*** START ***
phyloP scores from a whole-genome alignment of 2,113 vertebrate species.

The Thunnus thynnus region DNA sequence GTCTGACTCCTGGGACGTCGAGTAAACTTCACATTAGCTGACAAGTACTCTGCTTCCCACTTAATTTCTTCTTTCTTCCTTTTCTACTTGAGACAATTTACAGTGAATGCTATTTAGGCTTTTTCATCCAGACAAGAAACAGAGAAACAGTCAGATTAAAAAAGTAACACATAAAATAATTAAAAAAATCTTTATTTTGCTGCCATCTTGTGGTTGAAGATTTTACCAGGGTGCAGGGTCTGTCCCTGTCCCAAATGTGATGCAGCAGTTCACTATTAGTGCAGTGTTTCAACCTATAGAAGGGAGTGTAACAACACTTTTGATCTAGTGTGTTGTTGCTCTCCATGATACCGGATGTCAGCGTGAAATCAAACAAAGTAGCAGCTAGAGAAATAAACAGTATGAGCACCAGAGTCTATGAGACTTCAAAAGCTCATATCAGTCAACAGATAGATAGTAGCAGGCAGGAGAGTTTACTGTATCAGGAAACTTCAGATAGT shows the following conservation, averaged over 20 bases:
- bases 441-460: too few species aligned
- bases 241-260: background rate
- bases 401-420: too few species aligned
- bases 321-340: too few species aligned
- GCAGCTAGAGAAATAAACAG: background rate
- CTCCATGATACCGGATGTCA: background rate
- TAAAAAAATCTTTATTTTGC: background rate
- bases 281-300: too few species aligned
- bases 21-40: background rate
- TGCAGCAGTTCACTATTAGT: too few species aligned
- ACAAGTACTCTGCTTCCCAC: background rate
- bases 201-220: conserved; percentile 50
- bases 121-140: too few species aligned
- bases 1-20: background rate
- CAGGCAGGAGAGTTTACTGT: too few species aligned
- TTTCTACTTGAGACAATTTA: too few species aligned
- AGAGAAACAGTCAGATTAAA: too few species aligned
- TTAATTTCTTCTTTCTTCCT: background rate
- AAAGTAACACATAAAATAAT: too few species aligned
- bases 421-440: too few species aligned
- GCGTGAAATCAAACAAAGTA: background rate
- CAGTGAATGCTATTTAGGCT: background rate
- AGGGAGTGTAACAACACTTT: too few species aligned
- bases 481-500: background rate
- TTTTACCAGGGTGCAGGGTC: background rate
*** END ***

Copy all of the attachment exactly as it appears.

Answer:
phyloP scores from a whole-genome alignment of 2,113 vertebrate species.

The Thunnus thynnus region DNA sequence GTCTGACTCCTGGGACGTCGAGTAAACTTCACATTAGCTGACAAGTACTCTGCTTCCCACTTAATTTCTTCTTTCTTCCTTTTCTACTTGAGACAATTTACAGTGAATGCTATTTAGGCTTTTTCATCCAGACAAGAAACAGAGAAACAGTCAGATTAAAAAAGTAACACATAAAATAATTAAAAAAATCTTTATTTTGCTGCCATCTTGTGGTTGAAGATTTTACCAGGGTGCAGGGTCTGTCCCTGTCCCAAATGTGATGCAGCAGTTCACTATTAGTGCAGTGTTTCAACCTATAGAAGGGAGTGTAACAACACTTTTGATCTAGTGTGTTGTTGCTCTCCATGATACCGGATGTCAGCGTGAAATCAAACAAAGTAGCAGCTAGAGAAATAAACAGTATGAGCACCAGAGTCTATGAGACTTCAAAAGCTCATATCAGTCAACAGATAGATAGTAGCAGGCAGGAGAGTTTACTGTATCAGGAAACTTCAGATAGT shows the following conservation, averaged over 20 bases:
- bases 441-460: too few species aligned
- bases 241-260: background rate
- bases 401-420: too few species aligned
- bases 321-340: too few species aligned
- GCAGCTAGAGAAATAAACAG: background rate
- CTCCATGATACCGGATGTCA: background rate
- TAAAAAAATCTTTATTTTGC: background rate
- bases 281-300: too few species aligned
- bases 21-40: background rate
- TGCAGCAGTTCACTATTAGT: too few species aligned
- ACAAGTACTCTGCTTCCCAC: background rate
- bases 201-220: conserved; percentile 50
- bases 121-140: too few species aligned
- bases 1-20: background rate
- CAGGCAGGAGAGTTTACTGT: too few species aligned
- TTTCTACTTGAGACAATTTA: too few species aligned
- AGAGAAACAGTCAGATTAAA: too few species aligned
- TTAATTTCTTCTTTCTTCCT: background rate
- AAAGTAACACATAAAATAAT: too few species aligned
- bases 421-440: too few species aligned
- GCGTGAAATCAAACAAAGTA: background rate
- CAGTGAATGCTATTTAGGCT: background rate
- AGGGAGTGTAACAACACTTT: too few species aligned
- bases 481-500: background rate
- TTTTACCAGGGTGCAGGGTC: background rate